The decision time congruency effect, shown in Figure 6B, was analysed in a within-subjects analysis of variance (ANOVA) to determine whether the conditions (early, late, and double) differed. This indicated that the decision time congruency effect differed between conditions (F(2,46) = 22.396, p < 0.01, pH0|D < 0.01 very strong evidence against the null hypothesis, MSE = 2795.804, ηp2 = 0.493; M 103, 54, and 1 ms for early, late, and double, respectively). Each condition was then tested in a single sample t-test to determine whether the decision time congruency effect differed from zero, which it did for the single-early (t(23) = 8.886, p < 0.001, pH0|D < 0.01 very strong evidence against the null hypothesis) and single-late (t(23) = 4.731, p < 0.001, pH0|D < 0.01 very strong evidence against the null hypothesis) conditions but not the double change (t(23) = 0.084, p = 0.934, pH0|D = 0.83 positive evidence in favour of the null hypothesis) condition.

3.2.3. Relationship between ILMarea and Decision Time Congruency Effect

To further examine the possible relationship between the decision time congruency effect and ILMarea, the two values were correlated. As recommended by Han and Zhu et al. [11], the correlation is reported after discarding the five data pairs found to have an excessive influence on the correlation based upon having a Cook’s distance larger than the cut-off criterion of 0.056; 4/n (n = 72). The two measures were found to be related (r(65) = 0.8304, p < 0.001, pH0|D < 0.01, very strong evidence against the null hypothesis) and the scatterplot can be seen in Figure 7A. If all the data points are included, then r = 0.7700.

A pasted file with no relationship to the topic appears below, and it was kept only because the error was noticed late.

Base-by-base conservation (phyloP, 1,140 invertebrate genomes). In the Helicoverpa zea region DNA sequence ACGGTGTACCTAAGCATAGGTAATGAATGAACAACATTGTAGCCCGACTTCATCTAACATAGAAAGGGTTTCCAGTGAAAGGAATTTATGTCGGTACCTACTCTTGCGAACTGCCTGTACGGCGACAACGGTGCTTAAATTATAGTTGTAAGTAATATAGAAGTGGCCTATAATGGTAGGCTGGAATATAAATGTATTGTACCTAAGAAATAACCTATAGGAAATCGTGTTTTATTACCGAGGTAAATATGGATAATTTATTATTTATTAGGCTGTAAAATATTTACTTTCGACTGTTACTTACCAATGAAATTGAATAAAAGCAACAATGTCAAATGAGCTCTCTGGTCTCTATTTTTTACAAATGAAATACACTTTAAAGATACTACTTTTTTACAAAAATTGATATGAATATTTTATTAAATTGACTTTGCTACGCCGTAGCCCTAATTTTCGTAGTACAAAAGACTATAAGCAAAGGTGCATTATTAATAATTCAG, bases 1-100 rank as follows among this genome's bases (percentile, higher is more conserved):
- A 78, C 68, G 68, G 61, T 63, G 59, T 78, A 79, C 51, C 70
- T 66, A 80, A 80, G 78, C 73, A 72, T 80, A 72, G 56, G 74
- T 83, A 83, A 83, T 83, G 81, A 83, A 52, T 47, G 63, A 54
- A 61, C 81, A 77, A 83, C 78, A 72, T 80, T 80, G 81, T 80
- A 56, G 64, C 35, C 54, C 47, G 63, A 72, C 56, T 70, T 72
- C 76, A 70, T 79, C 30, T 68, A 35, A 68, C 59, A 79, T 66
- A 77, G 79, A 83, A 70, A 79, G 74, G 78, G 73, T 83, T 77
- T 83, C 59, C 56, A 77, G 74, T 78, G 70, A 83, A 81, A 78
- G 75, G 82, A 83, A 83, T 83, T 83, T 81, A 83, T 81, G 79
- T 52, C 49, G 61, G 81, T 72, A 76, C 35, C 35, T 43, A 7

3.2.4. Decision Times as a Function from the Point of Subjective Equality

As with Experiment 1, the decision times were plotted as a function of distance from the point of subjective equality and then fitted to a distance decay function after removing seven data pairs with Cook’s distance larger than the criterion (0.063; 4/n, n = 63). The scatter plot can be seen in Figure 7B fitted to the decay function dt = 525.7936 + 225.4904e−0.9288x, r = 0.8875, p < 0.001, pH0|D < 0.01, which is very strong evidence against the null hypothesis. Note, if all the data pairs are included, the distance decay function becomes dt = 530.8908 + 232.7683e−1.0532x, r = 0.9004.

3.3. Comparison between Experiments 1 and 2

Both experiments 1 and 2 presented single colour changes at short and long cue-bar ISIs, namely 16.7 and 166.7 ms. ILMarea and the decision time congruity effects were measured at these intervals in both experiments. The data was compared between experiments to determine whether the quantities were replicated despite the other changes in the experimental paradigms.